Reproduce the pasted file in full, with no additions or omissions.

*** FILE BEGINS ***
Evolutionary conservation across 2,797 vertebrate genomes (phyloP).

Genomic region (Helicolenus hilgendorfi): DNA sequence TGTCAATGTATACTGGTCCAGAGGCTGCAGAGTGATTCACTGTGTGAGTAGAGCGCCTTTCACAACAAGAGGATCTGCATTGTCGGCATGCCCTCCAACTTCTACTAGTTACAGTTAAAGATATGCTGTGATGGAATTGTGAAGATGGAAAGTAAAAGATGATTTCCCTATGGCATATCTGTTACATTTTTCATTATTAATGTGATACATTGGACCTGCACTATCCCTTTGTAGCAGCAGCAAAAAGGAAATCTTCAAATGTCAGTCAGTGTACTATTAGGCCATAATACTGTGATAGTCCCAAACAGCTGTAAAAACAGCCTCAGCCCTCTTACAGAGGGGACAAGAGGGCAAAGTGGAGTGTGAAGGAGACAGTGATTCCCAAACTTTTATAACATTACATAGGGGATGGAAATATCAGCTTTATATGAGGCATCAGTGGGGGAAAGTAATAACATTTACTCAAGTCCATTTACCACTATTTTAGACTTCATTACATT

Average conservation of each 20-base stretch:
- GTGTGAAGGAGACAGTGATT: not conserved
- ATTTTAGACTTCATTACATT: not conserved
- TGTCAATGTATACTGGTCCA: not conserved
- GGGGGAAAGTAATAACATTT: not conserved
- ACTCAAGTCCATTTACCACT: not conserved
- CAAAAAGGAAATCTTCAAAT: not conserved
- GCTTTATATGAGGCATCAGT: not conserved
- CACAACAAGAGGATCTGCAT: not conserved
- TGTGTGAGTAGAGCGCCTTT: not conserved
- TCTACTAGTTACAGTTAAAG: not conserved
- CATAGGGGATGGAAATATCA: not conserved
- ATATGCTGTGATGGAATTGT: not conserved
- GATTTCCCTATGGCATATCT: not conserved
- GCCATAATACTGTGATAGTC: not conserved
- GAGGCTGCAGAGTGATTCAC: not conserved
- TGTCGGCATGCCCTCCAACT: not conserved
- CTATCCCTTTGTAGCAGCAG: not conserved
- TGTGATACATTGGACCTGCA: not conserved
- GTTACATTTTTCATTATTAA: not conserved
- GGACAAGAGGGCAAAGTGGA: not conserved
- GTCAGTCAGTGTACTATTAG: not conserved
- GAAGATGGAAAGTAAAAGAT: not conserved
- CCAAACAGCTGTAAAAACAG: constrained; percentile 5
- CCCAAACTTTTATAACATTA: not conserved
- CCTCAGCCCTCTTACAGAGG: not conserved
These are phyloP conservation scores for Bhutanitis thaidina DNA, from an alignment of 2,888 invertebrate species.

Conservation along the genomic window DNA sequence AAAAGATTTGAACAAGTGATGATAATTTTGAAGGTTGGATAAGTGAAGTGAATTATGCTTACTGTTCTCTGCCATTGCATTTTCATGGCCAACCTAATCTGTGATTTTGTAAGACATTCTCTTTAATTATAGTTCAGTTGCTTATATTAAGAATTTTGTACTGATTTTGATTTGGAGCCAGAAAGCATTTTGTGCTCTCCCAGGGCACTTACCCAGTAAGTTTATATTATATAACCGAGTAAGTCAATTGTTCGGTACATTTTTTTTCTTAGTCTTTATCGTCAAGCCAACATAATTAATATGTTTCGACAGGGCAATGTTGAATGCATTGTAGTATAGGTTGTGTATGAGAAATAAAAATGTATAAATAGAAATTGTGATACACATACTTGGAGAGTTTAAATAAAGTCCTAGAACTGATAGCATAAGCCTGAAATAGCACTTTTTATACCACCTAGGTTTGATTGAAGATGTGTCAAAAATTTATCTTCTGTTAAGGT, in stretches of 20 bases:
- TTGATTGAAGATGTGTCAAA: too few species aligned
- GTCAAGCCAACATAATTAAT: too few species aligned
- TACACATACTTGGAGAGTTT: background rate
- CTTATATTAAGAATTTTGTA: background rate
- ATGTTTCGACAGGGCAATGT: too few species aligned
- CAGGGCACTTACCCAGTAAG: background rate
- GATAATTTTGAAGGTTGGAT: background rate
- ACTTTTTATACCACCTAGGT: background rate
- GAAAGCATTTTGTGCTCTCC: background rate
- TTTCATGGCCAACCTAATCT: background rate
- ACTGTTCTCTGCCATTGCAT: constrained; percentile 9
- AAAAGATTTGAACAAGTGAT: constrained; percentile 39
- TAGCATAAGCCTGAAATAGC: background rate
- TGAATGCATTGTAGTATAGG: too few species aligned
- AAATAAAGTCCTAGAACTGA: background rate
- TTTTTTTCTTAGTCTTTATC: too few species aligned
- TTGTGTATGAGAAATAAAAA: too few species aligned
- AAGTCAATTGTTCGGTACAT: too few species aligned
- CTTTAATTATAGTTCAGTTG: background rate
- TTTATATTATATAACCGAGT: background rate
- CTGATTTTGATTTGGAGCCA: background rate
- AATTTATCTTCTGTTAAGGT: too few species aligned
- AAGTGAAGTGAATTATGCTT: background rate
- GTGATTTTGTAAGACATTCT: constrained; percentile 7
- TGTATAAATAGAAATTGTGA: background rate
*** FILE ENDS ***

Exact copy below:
Evolutionary conservation across 2,797 vertebrate genomes (phyloP).

Genomic region (Helicolenus hilgendorfi): DNA sequence TGTCAATGTATACTGGTCCAGAGGCTGCAGAGTGATTCACTGTGTGAGTAGAGCGCCTTTCACAACAAGAGGATCTGCATTGTCGGCATGCCCTCCAACTTCTACTAGTTACAGTTAAAGATATGCTGTGATGGAATTGTGAAGATGGAAAGTAAAAGATGATTTCCCTATGGCATATCTGTTACATTTTTCATTATTAATGTGATACATTGGACCTGCACTATCCCTTTGTAGCAGCAGCAAAAAGGAAATCTTCAAATGTCAGTCAGTGTACTATTAGGCCATAATACTGTGATAGTCCCAAACAGCTGTAAAAACAGCCTCAGCCCTCTTACAGAGGGGACAAGAGGGCAAAGTGGAGTGTGAAGGAGACAGTGATTCCCAAACTTTTATAACATTACATAGGGGATGGAAATATCAGCTTTATATGAGGCATCAGTGGGGGAAAGTAATAACATTTACTCAAGTCCATTTACCACTATTTTAGACTTCATTACATT

Average conservation of each 20-base stretch:
- GTGTGAAGGAGACAGTGATT: not conserved
- ATTTTAGACTTCATTACATT: not conserved
- TGTCAATGTATACTGGTCCA: not conserved
- GGGGGAAAGTAATAACATTT: not conserved
- ACTCAAGTCCATTTACCACT: not conserved
- CAAAAAGGAAATCTTCAAAT: not conserved
- GCTTTATATGAGGCATCAGT: not conserved
- CACAACAAGAGGATCTGCAT: not conserved
- TGTGTGAGTAGAGCGCCTTT: not conserved
- TCTACTAGTTACAGTTAAAG: not conserved
- CATAGGGGATGGAAATATCA: not conserved
- ATATGCTGTGATGGAATTGT: not conserved
- GATTTCCCTATGGCATATCT: not conserved
- GCCATAATACTGTGATAGTC: not conserved
- GAGGCTGCAGAGTGATTCAC: not conserved
- TGTCGGCATGCCCTCCAACT: not conserved
- CTATCCCTTTGTAGCAGCAG: not conserved
- TGTGATACATTGGACCTGCA: not conserved
- GTTACATTTTTCATTATTAA: not conserved
- GGACAAGAGGGCAAAGTGGA: not conserved
- GTCAGTCAGTGTACTATTAG: not conserved
- GAAGATGGAAAGTAAAAGAT: not conserved
- CCAAACAGCTGTAAAAACAG: constrained; percentile 5
- CCCAAACTTTTATAACATTA: not conserved
- CCTCAGCCCTCTTACAGAGG: not conserved
These are phyloP conservation scores for Bhutanitis thaidina DNA, from an alignment of 2,888 invertebrate species.

Conservation along the genomic window DNA sequence AAAAGATTTGAACAAGTGATGATAATTTTGAAGGTTGGATAAGTGAAGTGAATTATGCTTACTGTTCTCTGCCATTGCATTTTCATGGCCAACCTAATCTGTGATTTTGTAAGACATTCTCTTTAATTATAGTTCAGTTGCTTATATTAAGAATTTTGTACTGATTTTGATTTGGAGCCAGAAAGCATTTTGTGCTCTCCCAGGGCACTTACCCAGTAAGTTTATATTATATAACCGAGTAAGTCAATTGTTCGGTACATTTTTTTTCTTAGTCTTTATCGTCAAGCCAACATAATTAATATGTTTCGACAGGGCAATGTTGAATGCATTGTAGTATAGGTTGTGTATGAGAAATAAAAATGTATAAATAGAAATTGTGATACACATACTTGGAGAGTTTAAATAAAGTCCTAGAACTGATAGCATAAGCCTGAAATAGCACTTTTTATACCACCTAGGTTTGATTGAAGATGTGTCAAAAATTTATCTTCTGTTAAGGT, in stretches of 20 bases:
- TTGATTGAAGATGTGTCAAA: too few species aligned
- GTCAAGCCAACATAATTAAT: too few species aligned
- TACACATACTTGGAGAGTTT: background rate
- CTTATATTAAGAATTTTGTA: background rate
- ATGTTTCGACAGGGCAATGT: too few species aligned
- CAGGGCACTTACCCAGTAAG: background rate
- GATAATTTTGAAGGTTGGAT: background rate
- ACTTTTTATACCACCTAGGT: background rate
- GAAAGCATTTTGTGCTCTCC: background rate
- TTTCATGGCCAACCTAATCT: background rate
- ACTGTTCTCTGCCATTGCAT: constrained; percentile 9
- AAAAGATTTGAACAAGTGAT: constrained; percentile 39
- TAGCATAAGCCTGAAATAGC: background rate
- TGAATGCATTGTAGTATAGG: too few species aligned
- AAATAAAGTCCTAGAACTGA: background rate
- TTTTTTTCTTAGTCTTTATC: too few species aligned
- TTGTGTATGAGAAATAAAAA: too few species aligned
- AAGTCAATTGTTCGGTACAT: too few species aligned
- CTTTAATTATAGTTCAGTTG: background rate
- TTTATATTATATAACCGAGT: background rate
- CTGATTTTGATTTGGAGCCA: background rate
- AATTTATCTTCTGTTAAGGT: too few species aligned
- AAGTGAAGTGAATTATGCTT: background rate
- GTGATTTTGTAAGACATTCT: constrained; percentile 7
- TGTATAAATAGAAATTGTGA: background rate